I tend to megaphone some of the car events I get to cover, like the Art of the Car Concours, the Greenwood Revival, and the Woodward Dream Cruise. And I should, since they’re the Ron Burgundys of my car show experience. They’re kindof a big deal. But go to any smaller, single-lot car show on a Saturday in July, and you’re just as likely to see something incredible.
My friend Troy, the guy who originally threw gas on my latent fascination with cars several years ago, was in town last weekend, which was perfect, because I’d been planning to check out a show. Chad, my good friend and former roommate’s brother in law, is one of the Vineyard Car Enthusiasts, his church’s car club, and hosts of the Vineyard Grand Classic Car, Truck and Motorcycle show last Saturday.
Thanks to Siri, we had a little trouble finding the place, which was a shame, because we didn’t arrive until about 30 minutes before awards were served and everybody packed it in, but the upside was hearing the roar and crackle of all those incredible V8s as they ripped out of the parking lot and fired down the highway.
But we took our time, nonetheless, wandering the rows and absorbing the chrome and fiberglass. There was the ’66 Ford Galaxie coupe, tastefully lowered and blinding red. Nearby sat a Chevelle fastback of similar vintage and similar style in two-tone copper and black. A little ways on, I caught a third-generation El Camino SS in bottomless black and chrome trim, pretty much all I’ve ever wanted from an Elky. Troy doesn’t share my appreciation for the American ute, but he can deal with it. That thing was boss.
There were plenty of hot rods mixed in with the muscle, including a gasser that had rolled past us as we drove in. Some examples weren’t memorable for their power offerings, but for their presence, like the 1951 Mercury Monterey coupe we saw all dressed for the Navy in deep blue and white.
Plenty of more contemporary cars dotted the lot, as well. A Manta Mirage, a kit car neither of us had ever heard of, crouched a few inches off the ground. A Firehawk Trans Am prowled the area. Across from the Manta sat a Callaway Corvette in black cherry.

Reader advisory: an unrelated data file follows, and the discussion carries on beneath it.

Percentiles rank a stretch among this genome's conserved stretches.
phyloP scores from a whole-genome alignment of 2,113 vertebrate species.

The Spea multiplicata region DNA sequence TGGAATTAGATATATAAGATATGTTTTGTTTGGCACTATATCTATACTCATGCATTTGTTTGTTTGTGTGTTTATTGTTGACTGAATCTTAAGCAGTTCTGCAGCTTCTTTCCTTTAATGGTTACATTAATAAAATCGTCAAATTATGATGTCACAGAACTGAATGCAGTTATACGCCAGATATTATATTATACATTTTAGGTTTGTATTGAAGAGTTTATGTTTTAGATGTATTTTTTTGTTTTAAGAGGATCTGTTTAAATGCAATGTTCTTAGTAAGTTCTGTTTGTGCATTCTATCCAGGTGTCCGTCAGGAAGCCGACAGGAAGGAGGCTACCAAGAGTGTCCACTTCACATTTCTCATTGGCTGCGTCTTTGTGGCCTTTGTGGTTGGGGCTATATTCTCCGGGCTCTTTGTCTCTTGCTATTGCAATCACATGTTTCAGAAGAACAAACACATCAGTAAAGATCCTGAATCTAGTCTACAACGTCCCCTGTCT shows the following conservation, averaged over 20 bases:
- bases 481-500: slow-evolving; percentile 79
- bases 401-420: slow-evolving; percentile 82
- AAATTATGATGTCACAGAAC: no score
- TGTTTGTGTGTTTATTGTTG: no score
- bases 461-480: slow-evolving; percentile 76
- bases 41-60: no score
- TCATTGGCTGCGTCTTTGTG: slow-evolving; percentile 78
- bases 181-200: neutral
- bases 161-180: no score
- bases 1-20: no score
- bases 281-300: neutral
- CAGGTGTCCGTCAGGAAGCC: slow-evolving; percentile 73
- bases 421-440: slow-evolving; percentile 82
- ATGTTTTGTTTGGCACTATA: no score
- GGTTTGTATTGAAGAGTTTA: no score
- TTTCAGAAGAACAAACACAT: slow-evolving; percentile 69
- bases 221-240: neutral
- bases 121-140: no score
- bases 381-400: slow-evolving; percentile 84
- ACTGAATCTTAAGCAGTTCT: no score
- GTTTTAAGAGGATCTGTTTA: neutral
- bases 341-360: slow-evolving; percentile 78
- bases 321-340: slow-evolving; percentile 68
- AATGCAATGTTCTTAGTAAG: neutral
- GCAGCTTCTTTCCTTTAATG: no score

One of my favorites, though, was one of the oldest- a 1917 Willys Overland convertible. The whole car was coated in a fine layer of surface rust and experience. The wooden spokes and steering wheel were bleached with age. The whole car gave the appearance of having just been discovered in a California oil rush town, abandoned these 80 years. It was absolutely perfect.
Its owner, Mike Adkins, stood smoking in a porkpie hat, tinted driving glasses, and attire of the same tones as his ancient car. Mike bought the Willys three years ago at an estate auction. It had been sitting in the family’s shed for 40 years, but after about a week, he had its 170 cid 4 cylinder running. Thankfully, he has no plans to restore it.
The Vineyard show was further proof that you don’t need to trek all over the continent to see some amazing cars (though we wouldn’t discourage you). Support your local events, and you’re bound to catch a glimpse of something incredible.
Andy Sheehan is a blogger, aspiring novelist, and relentless hoon. He plans to will his 2002 Subaru WRX Wagon to his firstborn, plans his daily commute around the swoop of its roads, and doesn’t plan to ever buy an automatic. A cool-car omnipath, he loves the common Mustang or Chevelle, but hunts for the weird and wonderful Velorexes and Cosmos of the autoverse. And when he can afford a garage, he’s going to turn an MX-5 into a race car.